I digress, this ability to download and play allows Oracle technophiles to get some grounding in these things, even if their employer is not currently looking to implement them {BTW how often do you look at something in your own private time that your company will not give you bandwidth for – only to have them so very interested once you have gained a bit of knowledge? Answers on a postcard please…}.

Exadata is another beast, as it is hardware. I think this is an issue.

I was lucky enough to get John Nangle to come and present on Exadata at the last UKOUG Management and Infrastructure meeting, having seen his talk at a prior meeing. John gave a very good presentation and interest was high. I have also seen Joel Goodman talk {another top presenter}, so I understand the theory. I have to say, it looks very interesting, especially in respect of what is ,perhaps, my key area of personal expertise, VLDB. Databases of 10’s of terabytes.

I don’t plan to expand here on the concepts or physical attributes of Exadata too much, it is enough to say that it appears to gain it’s advantage via two main aspects:-

  • Intelligence is sited at the “disc controller” level {which in this case is a cheap 4-cpu HP server, not really the disc controller} which basically pre-filters the data coming off storage so only the data that is of interest is passed back to the database.  This means that only blocks of interest are chucked across the network to the database.
  • The whole system is balanced. Oracle have looked at the CPU-to-IO requirements of data warehouses and decide what seems to be a good balance, they have implemented fast, low latency IO via infiniband and made sure there are a lot of network pipes from the storage up the stages to the database servers. That’s good.

The end result is that there is lots of fast, balanced IO from the storage layer to the database and only data that is “of interest” is passed up to the database.

It all sounds great in theory and Oracle Corp bandy around figures of up to 100 times (not 100%, 100 times) speedup for datawarehouse activity, with no need to re-design your implementation. At the last M&I UKOUG meeting there was also someone who had tried it in anger and they said it was 70 times faster. Unless this was a clever plant by Oracle, that is an impressive independent stated increase.

I am still very interested in the technology, but still sceptical. After all, RAC can be powerful, but in my experience it is highly unlikely that by dropping an existing system onto RAC you will get any performance (or high availability) increase. In fact, you are more likely to just make life very, very difficult for yourself. RAC works well when you design your system up-front with the intention of working on the same data on the same nodes. {Please note, this is NOT the oft-cited example of doing different work types on different nodes, ie data load on one node, OLTP on another and batch work on the third. If all three are working on the same working set, you could well be in trouble. You are better off having all load, OLTP and Batch for one set of data on one node, OLTP-load-batch  for another set of data on another node etc, etc, etc. If your RAC system is not working well, this might be why}.  Similarly, partitioning is an absolutely brilliant feature – IF you designed it up-front into your system. I managed to implement a database that has scaled to 100 TB with 95% of the database read-only {so greatly reducing the backup and recovery woes} as it was designed in from the start.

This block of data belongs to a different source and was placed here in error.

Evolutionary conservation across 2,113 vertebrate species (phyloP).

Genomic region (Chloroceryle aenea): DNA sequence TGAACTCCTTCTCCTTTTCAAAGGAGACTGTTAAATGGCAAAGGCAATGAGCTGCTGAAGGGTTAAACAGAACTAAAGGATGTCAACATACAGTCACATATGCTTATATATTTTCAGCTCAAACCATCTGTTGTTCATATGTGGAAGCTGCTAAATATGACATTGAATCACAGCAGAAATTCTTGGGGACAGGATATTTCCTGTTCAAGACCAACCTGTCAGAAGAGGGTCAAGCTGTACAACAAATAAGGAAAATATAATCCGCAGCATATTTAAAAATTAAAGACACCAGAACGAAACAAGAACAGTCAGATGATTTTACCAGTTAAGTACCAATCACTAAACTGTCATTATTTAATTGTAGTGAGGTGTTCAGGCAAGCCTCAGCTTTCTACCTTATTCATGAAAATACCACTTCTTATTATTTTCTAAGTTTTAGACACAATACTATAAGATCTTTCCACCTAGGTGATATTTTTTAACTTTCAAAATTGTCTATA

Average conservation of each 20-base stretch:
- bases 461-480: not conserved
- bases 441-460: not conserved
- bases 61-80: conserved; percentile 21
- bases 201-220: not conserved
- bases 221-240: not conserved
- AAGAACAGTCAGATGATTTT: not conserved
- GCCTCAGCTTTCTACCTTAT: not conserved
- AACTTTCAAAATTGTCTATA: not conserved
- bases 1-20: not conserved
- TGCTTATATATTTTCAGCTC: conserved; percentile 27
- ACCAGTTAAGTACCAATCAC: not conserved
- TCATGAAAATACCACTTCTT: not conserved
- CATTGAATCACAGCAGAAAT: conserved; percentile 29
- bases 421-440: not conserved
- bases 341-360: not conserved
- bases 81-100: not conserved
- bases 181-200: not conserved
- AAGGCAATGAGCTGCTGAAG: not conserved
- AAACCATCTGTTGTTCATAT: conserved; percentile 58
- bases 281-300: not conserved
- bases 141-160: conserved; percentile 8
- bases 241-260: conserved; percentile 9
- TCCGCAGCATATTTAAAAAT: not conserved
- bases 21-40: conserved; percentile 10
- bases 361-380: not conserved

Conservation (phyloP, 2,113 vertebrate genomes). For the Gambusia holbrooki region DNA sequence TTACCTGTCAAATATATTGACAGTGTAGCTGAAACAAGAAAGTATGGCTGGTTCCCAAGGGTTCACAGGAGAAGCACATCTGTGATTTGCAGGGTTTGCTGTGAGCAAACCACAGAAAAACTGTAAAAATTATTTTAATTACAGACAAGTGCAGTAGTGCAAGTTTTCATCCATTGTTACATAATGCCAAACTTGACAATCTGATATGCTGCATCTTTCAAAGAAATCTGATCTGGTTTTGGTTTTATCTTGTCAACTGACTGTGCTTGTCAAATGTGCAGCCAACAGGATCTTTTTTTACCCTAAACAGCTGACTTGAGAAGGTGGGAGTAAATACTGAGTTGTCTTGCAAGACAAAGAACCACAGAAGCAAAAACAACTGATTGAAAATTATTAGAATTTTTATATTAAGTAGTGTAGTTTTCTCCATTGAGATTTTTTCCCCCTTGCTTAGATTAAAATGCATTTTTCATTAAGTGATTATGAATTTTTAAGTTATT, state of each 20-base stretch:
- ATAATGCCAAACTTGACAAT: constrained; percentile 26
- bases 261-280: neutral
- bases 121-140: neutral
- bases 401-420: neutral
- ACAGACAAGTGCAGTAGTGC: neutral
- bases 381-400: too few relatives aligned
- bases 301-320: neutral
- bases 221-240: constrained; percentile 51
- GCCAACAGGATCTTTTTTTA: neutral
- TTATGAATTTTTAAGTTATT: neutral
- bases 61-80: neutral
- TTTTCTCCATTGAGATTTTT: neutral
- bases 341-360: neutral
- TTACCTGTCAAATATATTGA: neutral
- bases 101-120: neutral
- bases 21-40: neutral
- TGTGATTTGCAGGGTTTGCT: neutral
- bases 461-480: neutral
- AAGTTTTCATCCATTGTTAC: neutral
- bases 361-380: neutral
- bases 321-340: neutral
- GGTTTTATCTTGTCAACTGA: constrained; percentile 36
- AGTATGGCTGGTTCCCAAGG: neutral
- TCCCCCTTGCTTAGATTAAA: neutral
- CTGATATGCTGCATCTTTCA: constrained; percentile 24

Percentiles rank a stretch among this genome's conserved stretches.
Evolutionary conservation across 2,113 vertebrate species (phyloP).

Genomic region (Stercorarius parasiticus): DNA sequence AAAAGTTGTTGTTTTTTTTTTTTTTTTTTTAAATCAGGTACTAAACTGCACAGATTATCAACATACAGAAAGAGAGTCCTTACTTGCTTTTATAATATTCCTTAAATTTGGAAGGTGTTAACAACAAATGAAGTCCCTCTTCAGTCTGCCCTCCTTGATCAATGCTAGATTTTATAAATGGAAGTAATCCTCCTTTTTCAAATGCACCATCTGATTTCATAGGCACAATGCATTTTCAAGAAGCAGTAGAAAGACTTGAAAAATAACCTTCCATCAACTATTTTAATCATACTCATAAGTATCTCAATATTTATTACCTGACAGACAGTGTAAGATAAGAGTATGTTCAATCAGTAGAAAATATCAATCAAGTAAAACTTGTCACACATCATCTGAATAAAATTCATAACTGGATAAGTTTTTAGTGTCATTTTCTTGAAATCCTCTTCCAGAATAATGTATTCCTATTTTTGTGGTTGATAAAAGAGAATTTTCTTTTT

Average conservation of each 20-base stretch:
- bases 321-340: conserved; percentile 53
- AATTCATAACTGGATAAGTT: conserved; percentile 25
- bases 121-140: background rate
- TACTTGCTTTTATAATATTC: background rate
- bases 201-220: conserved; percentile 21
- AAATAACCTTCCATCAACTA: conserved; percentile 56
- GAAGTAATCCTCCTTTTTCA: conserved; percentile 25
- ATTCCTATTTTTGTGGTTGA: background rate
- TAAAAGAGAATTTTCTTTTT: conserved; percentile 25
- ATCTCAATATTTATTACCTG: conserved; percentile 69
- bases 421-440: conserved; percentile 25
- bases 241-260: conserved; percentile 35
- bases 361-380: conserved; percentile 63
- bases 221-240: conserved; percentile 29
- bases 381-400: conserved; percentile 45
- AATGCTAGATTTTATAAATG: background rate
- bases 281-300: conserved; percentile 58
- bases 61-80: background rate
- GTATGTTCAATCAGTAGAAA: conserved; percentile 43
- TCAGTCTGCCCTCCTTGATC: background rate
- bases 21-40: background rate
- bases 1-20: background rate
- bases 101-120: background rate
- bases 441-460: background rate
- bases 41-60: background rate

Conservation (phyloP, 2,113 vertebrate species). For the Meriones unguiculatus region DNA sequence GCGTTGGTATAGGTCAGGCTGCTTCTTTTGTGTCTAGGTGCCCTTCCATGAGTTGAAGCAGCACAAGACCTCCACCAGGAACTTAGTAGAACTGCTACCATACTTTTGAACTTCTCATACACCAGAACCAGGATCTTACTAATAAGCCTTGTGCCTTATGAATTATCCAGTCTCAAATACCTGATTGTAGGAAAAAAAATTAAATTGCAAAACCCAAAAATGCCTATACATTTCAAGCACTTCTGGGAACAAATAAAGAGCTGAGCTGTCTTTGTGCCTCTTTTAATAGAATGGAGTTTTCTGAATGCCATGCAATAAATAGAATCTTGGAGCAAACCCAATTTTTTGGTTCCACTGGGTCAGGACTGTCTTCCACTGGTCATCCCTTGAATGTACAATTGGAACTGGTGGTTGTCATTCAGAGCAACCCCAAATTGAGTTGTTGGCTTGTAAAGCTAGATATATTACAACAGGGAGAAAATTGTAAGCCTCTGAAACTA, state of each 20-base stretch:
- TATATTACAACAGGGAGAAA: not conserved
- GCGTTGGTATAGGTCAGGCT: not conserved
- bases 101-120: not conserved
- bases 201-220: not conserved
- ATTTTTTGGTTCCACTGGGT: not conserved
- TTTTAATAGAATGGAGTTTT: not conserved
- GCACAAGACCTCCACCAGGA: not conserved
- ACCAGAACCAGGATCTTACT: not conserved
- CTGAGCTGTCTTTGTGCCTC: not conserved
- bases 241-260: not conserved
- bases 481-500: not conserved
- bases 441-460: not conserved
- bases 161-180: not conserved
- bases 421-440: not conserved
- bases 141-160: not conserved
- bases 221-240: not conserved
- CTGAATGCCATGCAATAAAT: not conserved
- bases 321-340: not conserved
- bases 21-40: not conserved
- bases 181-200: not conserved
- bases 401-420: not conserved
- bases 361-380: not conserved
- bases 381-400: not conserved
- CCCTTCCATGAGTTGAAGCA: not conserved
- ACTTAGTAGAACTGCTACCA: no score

Where was I? Oh yes, I remain unconvinced about Exadata. It sounds great, it sounds like it will work for datawarehouse systems where full table scans are used to get all the data and the oracle instance then filters most of the data out. Now the storage servers will do that for you.  You can imagine how instead of reading 500GB of table off disc, across the network and into Oracle memory and then filtering it, the  eight disc servers will do the filtering and send a GB of data each up to the database. It has to be faster.

BUT.

What if you have some OLTP activity and some of the data is in the SGA? That is what stops full-table-scans working at Multi-Block-Read_Count levels of efficiency.

What happens if some of the table is being updated by a load process at the same time?

 What happens if you want some of the data hosted under ASM and full Exadata performance brilliance but you have several 10’s of TB of less-active data you just want to store on cheap SATA raid 5 discs as well? How does Exadata integrate then?

You can’t test any of this out. I did email and ask John about this inability to play with and discover stuff about a solution that is hardware and very expensive. And he was good enough to respond, but I think he missed the point of my question {I should ask again, he is a nice chap and will help if he can}. He just said that the DBA does not have to worry about the technology, it just works. There are no special considerations.

Well, there are. And I can’t play with it as I would need to buy a shed load of hardware to do so. I can’t do that, I have a wife and cat to feed.

So even though Exadata sound great, it is too expensive for anyone but large, seriously interested companies to look in to.

And I see that as a problem. Exadata experts will only come out of organisations that have invested in the technology or Oracle itself. And I’m sorry, I’ve worked for Oracle and as an employee you are always going to put the best face forward.  So, skills in this area are going to stay scarce unless it takes off and I struggle to see how it will take off unless it is not just as good as Oracle says , but better than Netezza and Teradata by a large margin.

Does anyone have an exadata system I can play on? I’d love to have a try on it.